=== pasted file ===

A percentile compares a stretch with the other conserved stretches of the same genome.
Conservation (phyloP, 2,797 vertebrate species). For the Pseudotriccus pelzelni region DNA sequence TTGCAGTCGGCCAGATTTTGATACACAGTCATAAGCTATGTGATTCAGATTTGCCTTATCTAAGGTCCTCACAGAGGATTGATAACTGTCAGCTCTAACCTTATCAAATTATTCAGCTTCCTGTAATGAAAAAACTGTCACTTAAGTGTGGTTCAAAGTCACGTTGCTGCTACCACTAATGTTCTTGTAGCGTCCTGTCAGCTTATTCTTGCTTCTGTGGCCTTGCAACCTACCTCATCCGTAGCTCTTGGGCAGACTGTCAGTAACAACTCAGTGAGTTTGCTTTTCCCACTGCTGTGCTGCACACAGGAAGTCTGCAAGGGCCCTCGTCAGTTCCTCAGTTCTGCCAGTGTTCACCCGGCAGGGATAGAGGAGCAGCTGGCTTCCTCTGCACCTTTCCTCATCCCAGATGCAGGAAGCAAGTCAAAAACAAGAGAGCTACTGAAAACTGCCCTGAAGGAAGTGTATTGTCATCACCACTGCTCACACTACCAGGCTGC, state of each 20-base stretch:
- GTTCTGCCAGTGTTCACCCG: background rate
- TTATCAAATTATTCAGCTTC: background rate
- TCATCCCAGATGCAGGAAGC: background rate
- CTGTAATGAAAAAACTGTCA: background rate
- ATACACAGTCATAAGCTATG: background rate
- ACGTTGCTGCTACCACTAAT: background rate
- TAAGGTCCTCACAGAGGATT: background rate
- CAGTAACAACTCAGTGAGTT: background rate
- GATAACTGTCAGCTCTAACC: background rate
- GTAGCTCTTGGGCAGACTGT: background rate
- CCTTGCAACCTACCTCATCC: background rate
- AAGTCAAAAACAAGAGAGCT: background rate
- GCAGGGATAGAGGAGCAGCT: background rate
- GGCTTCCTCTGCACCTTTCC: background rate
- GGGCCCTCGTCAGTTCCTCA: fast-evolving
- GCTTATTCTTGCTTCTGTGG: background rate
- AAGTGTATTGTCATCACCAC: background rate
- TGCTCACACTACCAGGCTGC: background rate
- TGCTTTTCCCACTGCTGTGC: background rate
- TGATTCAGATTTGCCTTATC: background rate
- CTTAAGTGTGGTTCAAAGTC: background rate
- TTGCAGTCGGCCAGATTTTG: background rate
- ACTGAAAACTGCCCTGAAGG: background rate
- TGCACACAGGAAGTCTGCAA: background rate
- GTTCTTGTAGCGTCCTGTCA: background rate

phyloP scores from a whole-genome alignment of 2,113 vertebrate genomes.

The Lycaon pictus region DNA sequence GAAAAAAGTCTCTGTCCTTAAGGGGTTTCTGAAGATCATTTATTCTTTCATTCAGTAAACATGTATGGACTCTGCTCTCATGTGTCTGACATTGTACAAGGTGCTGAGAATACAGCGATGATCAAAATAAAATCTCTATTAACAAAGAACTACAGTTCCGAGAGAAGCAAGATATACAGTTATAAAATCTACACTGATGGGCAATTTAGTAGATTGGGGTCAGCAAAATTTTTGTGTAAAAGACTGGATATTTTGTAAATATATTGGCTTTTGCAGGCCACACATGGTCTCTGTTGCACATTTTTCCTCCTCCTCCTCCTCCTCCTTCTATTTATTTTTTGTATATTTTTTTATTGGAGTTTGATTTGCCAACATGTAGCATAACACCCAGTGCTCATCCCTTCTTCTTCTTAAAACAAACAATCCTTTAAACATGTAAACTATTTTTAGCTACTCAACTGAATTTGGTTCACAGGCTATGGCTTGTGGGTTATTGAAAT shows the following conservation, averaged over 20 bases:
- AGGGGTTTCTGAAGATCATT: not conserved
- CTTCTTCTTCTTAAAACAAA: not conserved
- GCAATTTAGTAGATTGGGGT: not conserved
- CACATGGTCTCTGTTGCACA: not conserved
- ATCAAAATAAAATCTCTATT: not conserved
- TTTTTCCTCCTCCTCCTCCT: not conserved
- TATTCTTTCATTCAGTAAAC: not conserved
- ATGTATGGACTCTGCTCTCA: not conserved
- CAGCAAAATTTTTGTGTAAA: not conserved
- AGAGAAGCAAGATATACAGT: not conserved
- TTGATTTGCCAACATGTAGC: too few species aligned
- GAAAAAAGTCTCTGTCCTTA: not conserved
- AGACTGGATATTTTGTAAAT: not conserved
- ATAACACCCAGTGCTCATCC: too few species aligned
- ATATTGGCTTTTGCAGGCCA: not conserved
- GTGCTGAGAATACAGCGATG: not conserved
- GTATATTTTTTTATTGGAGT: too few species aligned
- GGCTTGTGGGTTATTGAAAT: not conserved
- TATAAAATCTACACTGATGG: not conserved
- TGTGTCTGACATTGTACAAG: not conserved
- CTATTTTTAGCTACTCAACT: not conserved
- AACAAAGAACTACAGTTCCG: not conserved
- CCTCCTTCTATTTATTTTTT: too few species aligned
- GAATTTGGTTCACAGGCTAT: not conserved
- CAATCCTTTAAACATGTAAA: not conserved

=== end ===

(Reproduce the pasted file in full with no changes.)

A percentile compares a stretch with the other conserved stretches of the same genome.
Conservation (phyloP, 2,797 vertebrate species). For the Pseudotriccus pelzelni region DNA sequence TTGCAGTCGGCCAGATTTTGATACACAGTCATAAGCTATGTGATTCAGATTTGCCTTATCTAAGGTCCTCACAGAGGATTGATAACTGTCAGCTCTAACCTTATCAAATTATTCAGCTTCCTGTAATGAAAAAACTGTCACTTAAGTGTGGTTCAAAGTCACGTTGCTGCTACCACTAATGTTCTTGTAGCGTCCTGTCAGCTTATTCTTGCTTCTGTGGCCTTGCAACCTACCTCATCCGTAGCTCTTGGGCAGACTGTCAGTAACAACTCAGTGAGTTTGCTTTTCCCACTGCTGTGCTGCACACAGGAAGTCTGCAAGGGCCCTCGTCAGTTCCTCAGTTCTGCCAGTGTTCACCCGGCAGGGATAGAGGAGCAGCTGGCTTCCTCTGCACCTTTCCTCATCCCAGATGCAGGAAGCAAGTCAAAAACAAGAGAGCTACTGAAAACTGCCCTGAAGGAAGTGTATTGTCATCACCACTGCTCACACTACCAGGCTGC, state of each 20-base stretch:
- GTTCTGCCAGTGTTCACCCG: background rate
- TTATCAAATTATTCAGCTTC: background rate
- TCATCCCAGATGCAGGAAGC: background rate
- CTGTAATGAAAAAACTGTCA: background rate
- ATACACAGTCATAAGCTATG: background rate
- ACGTTGCTGCTACCACTAAT: background rate
- TAAGGTCCTCACAGAGGATT: background rate
- CAGTAACAACTCAGTGAGTT: background rate
- GATAACTGTCAGCTCTAACC: background rate
- GTAGCTCTTGGGCAGACTGT: background rate
- CCTTGCAACCTACCTCATCC: background rate
- AAGTCAAAAACAAGAGAGCT: background rate
- GCAGGGATAGAGGAGCAGCT: background rate
- GGCTTCCTCTGCACCTTTCC: background rate
- GGGCCCTCGTCAGTTCCTCA: fast-evolving
- GCTTATTCTTGCTTCTGTGG: background rate
- AAGTGTATTGTCATCACCAC: background rate
- TGCTCACACTACCAGGCTGC: background rate
- TGCTTTTCCCACTGCTGTGC: background rate
- TGATTCAGATTTGCCTTATC: background rate
- CTTAAGTGTGGTTCAAAGTC: background rate
- TTGCAGTCGGCCAGATTTTG: background rate
- ACTGAAAACTGCCCTGAAGG: background rate
- TGCACACAGGAAGTCTGCAA: background rate
- GTTCTTGTAGCGTCCTGTCA: background rate

phyloP scores from a whole-genome alignment of 2,113 vertebrate genomes.

The Lycaon pictus region DNA sequence GAAAAAAGTCTCTGTCCTTAAGGGGTTTCTGAAGATCATTTATTCTTTCATTCAGTAAACATGTATGGACTCTGCTCTCATGTGTCTGACATTGTACAAGGTGCTGAGAATACAGCGATGATCAAAATAAAATCTCTATTAACAAAGAACTACAGTTCCGAGAGAAGCAAGATATACAGTTATAAAATCTACACTGATGGGCAATTTAGTAGATTGGGGTCAGCAAAATTTTTGTGTAAAAGACTGGATATTTTGTAAATATATTGGCTTTTGCAGGCCACACATGGTCTCTGTTGCACATTTTTCCTCCTCCTCCTCCTCCTCCTTCTATTTATTTTTTGTATATTTTTTTATTGGAGTTTGATTTGCCAACATGTAGCATAACACCCAGTGCTCATCCCTTCTTCTTCTTAAAACAAACAATCCTTTAAACATGTAAACTATTTTTAGCTACTCAACTGAATTTGGTTCACAGGCTATGGCTTGTGGGTTATTGAAAT shows the following conservation, averaged over 20 bases:
- AGGGGTTTCTGAAGATCATT: not conserved
- CTTCTTCTTCTTAAAACAAA: not conserved
- GCAATTTAGTAGATTGGGGT: not conserved
- CACATGGTCTCTGTTGCACA: not conserved
- ATCAAAATAAAATCTCTATT: not conserved
- TTTTTCCTCCTCCTCCTCCT: not conserved
- TATTCTTTCATTCAGTAAAC: not conserved
- ATGTATGGACTCTGCTCTCA: not conserved
- CAGCAAAATTTTTGTGTAAA: not conserved
- AGAGAAGCAAGATATACAGT: not conserved
- TTGATTTGCCAACATGTAGC: too few species aligned
- GAAAAAAGTCTCTGTCCTTA: not conserved
- AGACTGGATATTTTGTAAAT: not conserved
- ATAACACCCAGTGCTCATCC: too few species aligned
- ATATTGGCTTTTGCAGGCCA: not conserved
- GTGCTGAGAATACAGCGATG: not conserved
- GTATATTTTTTTATTGGAGT: too few species aligned
- GGCTTGTGGGTTATTGAAAT: not conserved
- TATAAAATCTACACTGATGG: not conserved
- TGTGTCTGACATTGTACAAG: not conserved
- CTATTTTTAGCTACTCAACT: not conserved
- AACAAAGAACTACAGTTCCG: not conserved
- CCTCCTTCTATTTATTTTTT: too few species aligned
- GAATTTGGTTCACAGGCTAT: not conserved
- CAATCCTTTAAACATGTAAA: not conserved